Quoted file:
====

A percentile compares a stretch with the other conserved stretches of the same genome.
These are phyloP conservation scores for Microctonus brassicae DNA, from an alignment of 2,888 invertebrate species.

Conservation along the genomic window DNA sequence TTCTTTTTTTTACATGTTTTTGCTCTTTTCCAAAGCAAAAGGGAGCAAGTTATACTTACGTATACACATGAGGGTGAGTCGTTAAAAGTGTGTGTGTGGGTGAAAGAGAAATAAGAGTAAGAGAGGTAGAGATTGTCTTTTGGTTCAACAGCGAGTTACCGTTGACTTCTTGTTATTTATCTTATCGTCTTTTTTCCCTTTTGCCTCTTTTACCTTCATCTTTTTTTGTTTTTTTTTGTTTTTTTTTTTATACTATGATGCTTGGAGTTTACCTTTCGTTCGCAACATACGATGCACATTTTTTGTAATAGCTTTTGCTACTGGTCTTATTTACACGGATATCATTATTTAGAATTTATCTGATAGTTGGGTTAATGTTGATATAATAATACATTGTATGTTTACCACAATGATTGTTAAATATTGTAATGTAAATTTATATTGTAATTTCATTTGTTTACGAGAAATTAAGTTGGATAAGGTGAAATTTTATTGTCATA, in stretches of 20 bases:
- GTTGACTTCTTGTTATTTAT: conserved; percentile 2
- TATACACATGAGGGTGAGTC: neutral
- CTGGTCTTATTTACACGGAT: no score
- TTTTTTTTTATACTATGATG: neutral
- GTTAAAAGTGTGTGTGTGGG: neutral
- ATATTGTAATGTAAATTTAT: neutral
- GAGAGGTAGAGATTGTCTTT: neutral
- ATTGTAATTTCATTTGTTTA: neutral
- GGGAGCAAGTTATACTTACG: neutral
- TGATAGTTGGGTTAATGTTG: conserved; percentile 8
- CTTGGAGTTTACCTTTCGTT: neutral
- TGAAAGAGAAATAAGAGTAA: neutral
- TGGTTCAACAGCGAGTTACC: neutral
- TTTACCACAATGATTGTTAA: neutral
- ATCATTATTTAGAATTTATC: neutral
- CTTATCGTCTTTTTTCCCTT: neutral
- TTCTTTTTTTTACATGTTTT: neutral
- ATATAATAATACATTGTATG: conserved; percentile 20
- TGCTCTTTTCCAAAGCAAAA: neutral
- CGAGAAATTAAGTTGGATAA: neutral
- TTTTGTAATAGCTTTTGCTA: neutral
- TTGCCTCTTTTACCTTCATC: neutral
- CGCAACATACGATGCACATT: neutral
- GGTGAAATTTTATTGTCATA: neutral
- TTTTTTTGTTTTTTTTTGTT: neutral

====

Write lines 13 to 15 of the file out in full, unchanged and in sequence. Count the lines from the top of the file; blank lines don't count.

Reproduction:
- TGATAGTTGGGTTAATGTTG: conserved; percentile 8
- CTTGGAGTTTACCTTTCGTT: neutral
- TGAAAGAGAAATAAGAGTAA: neutral